You could also find yourself in a situation where you're expecting some object to be initialized because it's an external library. If it's loaded over the network, and loaded separately from the rest of your code, you'll want to recover gracefully if it's not available for some reason (like the remote server is down).

Why do we have to compare to the string "undefined" instead of the keyword? Because typeof() always returns a string.

    console.log(typeof(j));             // "undefined"
console.log(typeof(typeof(j))); // "string"

This seems too simple/short. Will it work in all web browsers? This will work in any modern web browser that supports JavaScript. Just to be thorough, I've personally verified that it works as expected in Internet Explorer 8, Firefox 3.6, Safari 4, and Google Chrome 5.0.

Checking for undefined variables in JavaScript in this way has been around for a long time, and several other sources suggest this method. I wrote this up mainly as an extended explanation for why things are the way they are, and to explicitly address quirks like typeof() always returning a string.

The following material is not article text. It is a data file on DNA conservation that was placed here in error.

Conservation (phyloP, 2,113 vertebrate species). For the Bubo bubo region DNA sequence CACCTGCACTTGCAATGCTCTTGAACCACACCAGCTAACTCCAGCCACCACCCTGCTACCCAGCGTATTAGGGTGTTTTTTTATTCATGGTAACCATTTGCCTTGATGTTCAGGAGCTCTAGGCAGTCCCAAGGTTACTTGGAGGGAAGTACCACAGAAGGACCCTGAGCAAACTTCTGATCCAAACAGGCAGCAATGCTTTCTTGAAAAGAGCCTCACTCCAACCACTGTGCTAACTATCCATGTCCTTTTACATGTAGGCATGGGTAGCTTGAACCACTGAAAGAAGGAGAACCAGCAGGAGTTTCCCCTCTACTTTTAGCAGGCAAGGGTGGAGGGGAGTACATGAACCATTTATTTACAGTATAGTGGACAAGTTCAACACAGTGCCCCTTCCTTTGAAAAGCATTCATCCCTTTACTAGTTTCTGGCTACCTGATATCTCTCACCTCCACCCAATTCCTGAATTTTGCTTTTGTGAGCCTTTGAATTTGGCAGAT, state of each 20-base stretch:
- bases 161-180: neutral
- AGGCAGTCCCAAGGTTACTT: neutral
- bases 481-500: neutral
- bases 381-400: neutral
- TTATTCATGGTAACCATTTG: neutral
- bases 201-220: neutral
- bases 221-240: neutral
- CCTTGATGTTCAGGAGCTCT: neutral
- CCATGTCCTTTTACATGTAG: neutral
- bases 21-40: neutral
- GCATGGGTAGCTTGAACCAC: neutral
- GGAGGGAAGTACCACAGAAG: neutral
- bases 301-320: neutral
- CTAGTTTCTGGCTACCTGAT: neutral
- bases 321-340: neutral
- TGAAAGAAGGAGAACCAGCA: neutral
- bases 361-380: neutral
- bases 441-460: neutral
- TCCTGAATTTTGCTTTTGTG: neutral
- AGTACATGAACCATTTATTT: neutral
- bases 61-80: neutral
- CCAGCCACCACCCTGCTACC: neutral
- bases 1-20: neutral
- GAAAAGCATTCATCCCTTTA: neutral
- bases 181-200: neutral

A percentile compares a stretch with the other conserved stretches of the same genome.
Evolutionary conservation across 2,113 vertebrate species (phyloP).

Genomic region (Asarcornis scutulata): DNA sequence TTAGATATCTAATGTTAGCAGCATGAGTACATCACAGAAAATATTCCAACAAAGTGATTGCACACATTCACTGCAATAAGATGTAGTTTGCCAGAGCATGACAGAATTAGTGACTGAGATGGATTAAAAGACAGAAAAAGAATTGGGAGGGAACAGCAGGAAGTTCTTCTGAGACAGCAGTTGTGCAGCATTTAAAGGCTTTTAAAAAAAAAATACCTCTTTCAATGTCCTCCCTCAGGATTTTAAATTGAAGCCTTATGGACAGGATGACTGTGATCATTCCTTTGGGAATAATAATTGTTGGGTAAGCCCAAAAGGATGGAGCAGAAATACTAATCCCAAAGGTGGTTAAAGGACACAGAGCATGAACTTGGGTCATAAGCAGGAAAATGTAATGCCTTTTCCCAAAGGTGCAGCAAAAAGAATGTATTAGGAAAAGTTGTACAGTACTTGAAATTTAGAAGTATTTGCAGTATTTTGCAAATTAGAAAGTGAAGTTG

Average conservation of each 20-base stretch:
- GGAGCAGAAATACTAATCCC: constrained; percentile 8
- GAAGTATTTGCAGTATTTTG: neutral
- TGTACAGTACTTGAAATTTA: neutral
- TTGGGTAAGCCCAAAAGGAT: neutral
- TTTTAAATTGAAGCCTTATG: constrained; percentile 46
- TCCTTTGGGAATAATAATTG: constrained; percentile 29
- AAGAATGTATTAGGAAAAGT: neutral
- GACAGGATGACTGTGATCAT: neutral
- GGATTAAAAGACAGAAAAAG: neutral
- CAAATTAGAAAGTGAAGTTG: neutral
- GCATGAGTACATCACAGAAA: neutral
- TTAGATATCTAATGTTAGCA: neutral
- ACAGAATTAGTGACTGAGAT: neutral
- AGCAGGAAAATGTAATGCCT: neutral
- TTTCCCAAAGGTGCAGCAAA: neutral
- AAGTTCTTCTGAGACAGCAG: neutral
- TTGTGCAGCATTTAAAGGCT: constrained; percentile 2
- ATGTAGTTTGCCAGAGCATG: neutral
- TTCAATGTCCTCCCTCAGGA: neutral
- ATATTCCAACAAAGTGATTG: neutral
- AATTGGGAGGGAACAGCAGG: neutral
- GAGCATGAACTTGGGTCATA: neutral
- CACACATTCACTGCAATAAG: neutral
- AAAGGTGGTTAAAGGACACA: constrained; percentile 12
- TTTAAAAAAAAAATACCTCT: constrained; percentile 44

What if it could also be null in some cases? Then you add a check for null. I've limited the check to checking for "undefined" to keep the explanation focused, but yes, in reality you'll want to do an additional check.

    var k;

if (typeof(k) != "undefined" && k)
k.some_method();
else
alert("we can't use k");

The check for null is pretty straightforward; it's "undefined" that trips us up. Note that, as written, this code will only proceed to check for the null condition if k has been defined. This is because of short-circuiting: if the first condition is true, there's no need to evaluate the rest of the other parts of the conditions.